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Skins Stats & Snaps: Eagles @ Redskins (Offense)

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A look at the stats and snap counts for every offensive player on the Redskins in the team’s Week 15 matchup with the Philadelphia Eagles

NFL: Philadelphia Eagles at Washington Redskins Brad Mills-USA TODAY Sports

Snaps- The Washington Redskins’ offense was on the field for 51 plays, 53 snaps and a season-low 23:03 of the game clock against the Philadelphia Eagles in Week 15.

If possessing the ball is the most important part of the game than that would make the Redskins the worst team in football, because they rank dead last in number of offensive plays run (759), offensive snaps (808) and total time of possession (6:15:34).

Yards- Callahan and O'Connell’s offense put up 362 yards of total offense, which represents their highest output since Week 1 (398 yards at Philadelphia). Their 7.1 yards-per-play average this week was their best per-play mark since Week 3 of the 2017 season (7.3 YPP).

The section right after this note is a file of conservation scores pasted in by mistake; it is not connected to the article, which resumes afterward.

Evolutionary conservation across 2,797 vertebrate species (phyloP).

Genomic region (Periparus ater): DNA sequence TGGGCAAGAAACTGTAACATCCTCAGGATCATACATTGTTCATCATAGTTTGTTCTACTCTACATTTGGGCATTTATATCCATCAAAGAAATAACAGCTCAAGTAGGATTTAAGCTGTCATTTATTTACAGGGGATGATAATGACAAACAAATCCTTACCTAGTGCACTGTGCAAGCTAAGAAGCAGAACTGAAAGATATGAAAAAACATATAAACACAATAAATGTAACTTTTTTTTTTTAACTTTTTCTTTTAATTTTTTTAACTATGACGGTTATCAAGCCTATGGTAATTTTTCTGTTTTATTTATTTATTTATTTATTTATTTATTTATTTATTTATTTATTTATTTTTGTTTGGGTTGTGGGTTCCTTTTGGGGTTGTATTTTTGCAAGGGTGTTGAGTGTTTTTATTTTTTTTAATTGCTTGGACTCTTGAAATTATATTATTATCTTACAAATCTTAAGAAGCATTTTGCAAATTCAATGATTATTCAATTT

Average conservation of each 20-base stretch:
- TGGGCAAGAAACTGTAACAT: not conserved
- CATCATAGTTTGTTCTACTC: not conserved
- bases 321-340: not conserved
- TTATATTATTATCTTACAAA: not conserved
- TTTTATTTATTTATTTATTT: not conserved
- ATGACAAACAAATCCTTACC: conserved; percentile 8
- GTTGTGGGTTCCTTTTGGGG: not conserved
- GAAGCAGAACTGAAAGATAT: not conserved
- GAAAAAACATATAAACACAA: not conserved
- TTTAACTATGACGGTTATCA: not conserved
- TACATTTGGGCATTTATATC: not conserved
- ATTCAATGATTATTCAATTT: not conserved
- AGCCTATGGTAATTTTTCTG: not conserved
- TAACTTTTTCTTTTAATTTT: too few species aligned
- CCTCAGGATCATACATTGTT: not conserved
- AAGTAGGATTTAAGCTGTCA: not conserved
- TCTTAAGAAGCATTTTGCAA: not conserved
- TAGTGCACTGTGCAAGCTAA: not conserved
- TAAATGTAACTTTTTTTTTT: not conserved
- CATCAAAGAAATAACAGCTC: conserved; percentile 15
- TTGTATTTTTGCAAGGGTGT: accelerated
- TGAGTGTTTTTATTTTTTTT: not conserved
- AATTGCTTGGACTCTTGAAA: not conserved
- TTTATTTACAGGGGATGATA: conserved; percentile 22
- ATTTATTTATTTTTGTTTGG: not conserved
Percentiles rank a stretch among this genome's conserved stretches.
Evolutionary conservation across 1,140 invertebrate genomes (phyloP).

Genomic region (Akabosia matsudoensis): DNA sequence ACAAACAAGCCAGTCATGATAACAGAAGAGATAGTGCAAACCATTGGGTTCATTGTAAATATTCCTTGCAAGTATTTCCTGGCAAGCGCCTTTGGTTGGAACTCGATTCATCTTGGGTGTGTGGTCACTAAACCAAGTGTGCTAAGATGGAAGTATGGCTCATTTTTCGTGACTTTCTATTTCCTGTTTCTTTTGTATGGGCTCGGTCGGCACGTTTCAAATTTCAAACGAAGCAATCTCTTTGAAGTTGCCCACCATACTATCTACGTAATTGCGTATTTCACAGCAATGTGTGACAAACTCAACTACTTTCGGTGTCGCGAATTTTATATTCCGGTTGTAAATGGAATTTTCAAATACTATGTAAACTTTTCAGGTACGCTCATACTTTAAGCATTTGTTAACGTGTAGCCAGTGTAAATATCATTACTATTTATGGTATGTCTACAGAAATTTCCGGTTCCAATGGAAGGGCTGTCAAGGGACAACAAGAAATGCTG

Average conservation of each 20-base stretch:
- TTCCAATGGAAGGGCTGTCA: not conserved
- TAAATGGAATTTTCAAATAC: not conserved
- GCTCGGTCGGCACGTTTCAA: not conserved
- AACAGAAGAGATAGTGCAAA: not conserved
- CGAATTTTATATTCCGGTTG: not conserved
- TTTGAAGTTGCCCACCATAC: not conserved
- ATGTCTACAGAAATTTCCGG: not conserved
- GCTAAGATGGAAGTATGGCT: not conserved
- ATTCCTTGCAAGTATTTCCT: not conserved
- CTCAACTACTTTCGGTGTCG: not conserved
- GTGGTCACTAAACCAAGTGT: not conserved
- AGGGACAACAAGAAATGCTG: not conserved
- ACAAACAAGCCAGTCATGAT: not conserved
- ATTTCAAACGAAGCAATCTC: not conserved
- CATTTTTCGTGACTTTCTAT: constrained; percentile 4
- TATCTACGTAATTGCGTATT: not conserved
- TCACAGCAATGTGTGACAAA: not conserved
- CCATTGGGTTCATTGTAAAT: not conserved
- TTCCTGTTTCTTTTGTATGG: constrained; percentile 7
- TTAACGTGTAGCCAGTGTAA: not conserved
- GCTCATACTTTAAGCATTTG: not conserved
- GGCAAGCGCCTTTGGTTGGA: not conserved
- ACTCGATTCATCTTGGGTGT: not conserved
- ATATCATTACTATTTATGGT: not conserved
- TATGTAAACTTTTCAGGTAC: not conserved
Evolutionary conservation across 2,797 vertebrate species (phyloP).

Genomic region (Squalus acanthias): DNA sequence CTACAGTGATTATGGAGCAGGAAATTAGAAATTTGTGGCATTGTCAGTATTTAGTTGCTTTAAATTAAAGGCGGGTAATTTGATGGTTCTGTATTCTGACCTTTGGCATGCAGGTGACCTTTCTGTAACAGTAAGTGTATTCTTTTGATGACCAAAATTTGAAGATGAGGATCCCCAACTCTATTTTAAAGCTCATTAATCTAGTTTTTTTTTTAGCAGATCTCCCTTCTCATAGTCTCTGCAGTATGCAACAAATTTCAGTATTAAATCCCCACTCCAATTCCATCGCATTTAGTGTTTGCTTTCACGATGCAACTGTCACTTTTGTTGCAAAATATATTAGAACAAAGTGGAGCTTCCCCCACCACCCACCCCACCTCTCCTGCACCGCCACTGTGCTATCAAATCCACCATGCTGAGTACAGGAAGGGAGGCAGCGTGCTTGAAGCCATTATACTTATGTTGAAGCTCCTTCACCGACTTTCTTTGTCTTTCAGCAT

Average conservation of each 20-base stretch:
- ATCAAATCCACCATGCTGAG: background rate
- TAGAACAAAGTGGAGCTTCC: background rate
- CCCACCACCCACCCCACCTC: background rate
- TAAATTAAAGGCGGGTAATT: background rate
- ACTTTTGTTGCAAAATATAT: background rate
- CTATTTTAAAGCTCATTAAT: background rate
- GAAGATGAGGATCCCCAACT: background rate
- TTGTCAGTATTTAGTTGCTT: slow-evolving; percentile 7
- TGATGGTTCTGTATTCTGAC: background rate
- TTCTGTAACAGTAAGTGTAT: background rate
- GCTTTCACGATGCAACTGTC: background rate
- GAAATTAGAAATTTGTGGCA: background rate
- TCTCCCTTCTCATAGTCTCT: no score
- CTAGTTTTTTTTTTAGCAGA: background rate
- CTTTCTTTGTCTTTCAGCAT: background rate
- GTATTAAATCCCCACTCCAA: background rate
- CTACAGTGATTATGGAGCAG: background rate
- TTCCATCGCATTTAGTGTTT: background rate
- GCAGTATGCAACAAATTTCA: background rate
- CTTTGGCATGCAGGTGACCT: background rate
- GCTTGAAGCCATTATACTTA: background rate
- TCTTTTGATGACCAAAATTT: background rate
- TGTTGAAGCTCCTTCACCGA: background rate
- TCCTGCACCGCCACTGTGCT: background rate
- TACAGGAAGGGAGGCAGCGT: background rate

Points- The team also tied their second-highest point total of the year by dropping 27 on the birds this past Sunday. They’ve only scored 27 or more points five times in the last two years.

Giveaways- Washington had played turnover-free football all the way up until the final play of the game when they fumbled the ball away and Philly returned it for a 47-yard touchdown. This is the third time a Redskins’ opponent has scored a defensive TD on the final play of the game since Week 17 of the 2016 season (vs. New York Giants).

3rd & 4th Down- The Skins converted on 4-of-10 third-down plays in the game, which gave them a season-best 40% success rate on the money down. It certainly helped that the team only faced two third-and-long plays and averaged just 5.40 yards to go, which was their second-lowest average of the season.

Despite having a 4th-and-4 from the Philadelphia 43 and a 4th-and-1 from the Eagles’ 25, the offense did not go for it once on fourth down for the fourth consecutive game and for the eighth time in their last 11 contests.

Red Zone- The Burgundy and Gold O scored touchdowns on both of their trips to the red zone. This is the club’s third straight game with multiple scores from inside the opposition’s 20-yard line and their second consecutive outing with multiple trips to the red area and a 100% conversion rate. The Skins have scored as many red-zone touchdowns in the last three weeks (7) as they had in their previous 11 games this year, combined.